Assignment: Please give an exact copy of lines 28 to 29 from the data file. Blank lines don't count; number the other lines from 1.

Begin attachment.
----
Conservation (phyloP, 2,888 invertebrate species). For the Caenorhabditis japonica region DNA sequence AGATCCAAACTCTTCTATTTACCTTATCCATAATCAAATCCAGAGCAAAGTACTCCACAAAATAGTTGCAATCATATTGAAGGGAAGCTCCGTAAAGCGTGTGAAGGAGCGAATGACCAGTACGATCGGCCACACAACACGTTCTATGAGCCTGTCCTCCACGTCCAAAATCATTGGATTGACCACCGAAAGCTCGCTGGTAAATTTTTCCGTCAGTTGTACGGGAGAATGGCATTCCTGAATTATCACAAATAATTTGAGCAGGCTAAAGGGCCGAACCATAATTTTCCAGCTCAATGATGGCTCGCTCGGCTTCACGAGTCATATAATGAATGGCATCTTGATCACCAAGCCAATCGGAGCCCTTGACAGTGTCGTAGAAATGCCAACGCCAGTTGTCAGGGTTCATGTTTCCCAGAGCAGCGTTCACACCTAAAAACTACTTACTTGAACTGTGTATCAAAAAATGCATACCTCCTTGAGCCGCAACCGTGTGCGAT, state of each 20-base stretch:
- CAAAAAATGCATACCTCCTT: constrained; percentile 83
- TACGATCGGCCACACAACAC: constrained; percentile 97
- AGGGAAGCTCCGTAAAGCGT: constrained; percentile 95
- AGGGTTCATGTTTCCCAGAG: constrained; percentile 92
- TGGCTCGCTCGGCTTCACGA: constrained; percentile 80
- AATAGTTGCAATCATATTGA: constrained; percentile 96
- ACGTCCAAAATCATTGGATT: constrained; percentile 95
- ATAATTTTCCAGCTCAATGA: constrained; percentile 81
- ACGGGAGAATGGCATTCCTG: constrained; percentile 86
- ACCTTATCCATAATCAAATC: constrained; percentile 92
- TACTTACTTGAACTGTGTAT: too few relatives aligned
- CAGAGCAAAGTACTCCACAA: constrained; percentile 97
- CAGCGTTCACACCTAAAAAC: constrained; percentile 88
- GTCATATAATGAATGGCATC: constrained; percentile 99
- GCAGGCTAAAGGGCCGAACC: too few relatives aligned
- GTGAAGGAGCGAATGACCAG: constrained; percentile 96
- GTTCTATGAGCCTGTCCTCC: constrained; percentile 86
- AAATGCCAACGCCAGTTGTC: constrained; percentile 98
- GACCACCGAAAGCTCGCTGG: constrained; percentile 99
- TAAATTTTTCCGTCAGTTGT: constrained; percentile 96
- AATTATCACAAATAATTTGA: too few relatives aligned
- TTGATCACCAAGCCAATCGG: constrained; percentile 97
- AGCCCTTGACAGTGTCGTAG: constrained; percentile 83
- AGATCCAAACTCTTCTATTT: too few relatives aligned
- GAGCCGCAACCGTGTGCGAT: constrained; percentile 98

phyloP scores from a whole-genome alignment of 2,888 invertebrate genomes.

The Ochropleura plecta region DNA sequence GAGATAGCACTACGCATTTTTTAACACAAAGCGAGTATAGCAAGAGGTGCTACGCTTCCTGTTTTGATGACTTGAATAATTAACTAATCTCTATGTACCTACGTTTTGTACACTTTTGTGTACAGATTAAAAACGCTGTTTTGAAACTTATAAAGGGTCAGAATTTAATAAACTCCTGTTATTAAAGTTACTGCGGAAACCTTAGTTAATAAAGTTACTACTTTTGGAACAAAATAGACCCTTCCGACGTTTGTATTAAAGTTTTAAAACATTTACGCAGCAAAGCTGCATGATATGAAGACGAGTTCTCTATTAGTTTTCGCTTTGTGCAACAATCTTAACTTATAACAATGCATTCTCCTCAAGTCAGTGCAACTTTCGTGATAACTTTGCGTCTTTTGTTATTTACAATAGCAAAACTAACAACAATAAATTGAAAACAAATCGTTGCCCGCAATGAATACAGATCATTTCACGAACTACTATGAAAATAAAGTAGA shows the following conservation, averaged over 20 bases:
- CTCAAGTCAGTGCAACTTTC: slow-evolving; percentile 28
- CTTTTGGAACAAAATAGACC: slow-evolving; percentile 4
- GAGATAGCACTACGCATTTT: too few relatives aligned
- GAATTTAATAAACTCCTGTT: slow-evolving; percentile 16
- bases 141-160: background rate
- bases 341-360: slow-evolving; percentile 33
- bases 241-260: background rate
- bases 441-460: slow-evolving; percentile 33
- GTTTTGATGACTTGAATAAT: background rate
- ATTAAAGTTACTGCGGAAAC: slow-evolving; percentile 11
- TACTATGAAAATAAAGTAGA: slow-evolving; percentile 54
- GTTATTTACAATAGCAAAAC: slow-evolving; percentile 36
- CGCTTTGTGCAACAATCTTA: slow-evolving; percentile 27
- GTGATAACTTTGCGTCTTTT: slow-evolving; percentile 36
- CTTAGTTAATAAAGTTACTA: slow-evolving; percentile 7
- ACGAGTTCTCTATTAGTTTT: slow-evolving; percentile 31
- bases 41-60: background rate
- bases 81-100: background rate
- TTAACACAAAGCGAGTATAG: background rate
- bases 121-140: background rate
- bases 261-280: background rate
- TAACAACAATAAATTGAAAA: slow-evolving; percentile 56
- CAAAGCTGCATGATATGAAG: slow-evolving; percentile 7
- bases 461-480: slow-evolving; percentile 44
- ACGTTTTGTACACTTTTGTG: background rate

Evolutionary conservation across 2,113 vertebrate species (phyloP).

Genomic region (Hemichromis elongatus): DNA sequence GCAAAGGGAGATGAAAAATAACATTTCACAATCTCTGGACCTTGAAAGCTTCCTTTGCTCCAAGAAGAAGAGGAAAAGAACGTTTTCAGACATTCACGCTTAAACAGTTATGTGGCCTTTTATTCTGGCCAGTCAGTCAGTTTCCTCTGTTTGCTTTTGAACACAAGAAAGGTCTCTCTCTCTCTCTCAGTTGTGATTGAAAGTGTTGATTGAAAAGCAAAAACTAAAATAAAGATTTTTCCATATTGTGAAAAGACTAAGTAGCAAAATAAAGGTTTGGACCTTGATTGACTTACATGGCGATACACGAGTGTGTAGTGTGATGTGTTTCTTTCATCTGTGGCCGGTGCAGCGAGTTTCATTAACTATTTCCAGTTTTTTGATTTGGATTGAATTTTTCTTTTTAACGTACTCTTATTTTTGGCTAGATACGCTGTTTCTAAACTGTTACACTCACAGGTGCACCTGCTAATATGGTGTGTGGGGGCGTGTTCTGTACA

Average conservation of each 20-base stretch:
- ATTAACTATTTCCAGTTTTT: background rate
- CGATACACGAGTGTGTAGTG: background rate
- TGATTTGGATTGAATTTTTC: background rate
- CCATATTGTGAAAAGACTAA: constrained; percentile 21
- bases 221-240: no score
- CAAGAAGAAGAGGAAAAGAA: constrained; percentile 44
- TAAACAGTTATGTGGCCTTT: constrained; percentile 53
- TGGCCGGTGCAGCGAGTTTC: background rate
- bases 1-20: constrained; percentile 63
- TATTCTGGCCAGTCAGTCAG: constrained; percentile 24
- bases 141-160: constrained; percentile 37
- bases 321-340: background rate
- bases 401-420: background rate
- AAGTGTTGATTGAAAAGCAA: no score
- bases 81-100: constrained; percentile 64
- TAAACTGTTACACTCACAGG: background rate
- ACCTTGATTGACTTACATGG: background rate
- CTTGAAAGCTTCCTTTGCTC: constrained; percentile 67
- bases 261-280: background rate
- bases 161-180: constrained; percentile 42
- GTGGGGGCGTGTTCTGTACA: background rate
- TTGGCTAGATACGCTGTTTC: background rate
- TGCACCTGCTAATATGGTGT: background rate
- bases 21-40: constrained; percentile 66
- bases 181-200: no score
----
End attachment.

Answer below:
The Ochropleura plecta region DNA sequence GAGATAGCACTACGCATTTTTTAACACAAAGCGAGTATAGCAAGAGGTGCTACGCTTCCTGTTTTGATGACTTGAATAATTAACTAATCTCTATGTACCTACGTTTTGTACACTTTTGTGTACAGATTAAAAACGCTGTTTTGAAACTTATAAAGGGTCAGAATTTAATAAACTCCTGTTATTAAAGTTACTGCGGAAACCTTAGTTAATAAAGTTACTACTTTTGGAACAAAATAGACCCTTCCGACGTTTGTATTAAAGTTTTAAAACATTTACGCAGCAAAGCTGCATGATATGAAGACGAGTTCTCTATTAGTTTTCGCTTTGTGCAACAATCTTAACTTATAACAATGCATTCTCCTCAAGTCAGTGCAACTTTCGTGATAACTTTGCGTCTTTTGTTATTTACAATAGCAAAACTAACAACAATAAATTGAAAACAAATCGTTGCCCGCAATGAATACAGATCATTTCACGAACTACTATGAAAATAAAGTAGA shows the following conservation, averaged over 20 bases:
- CTCAAGTCAGTGCAACTTTC: slow-evolving; percentile 28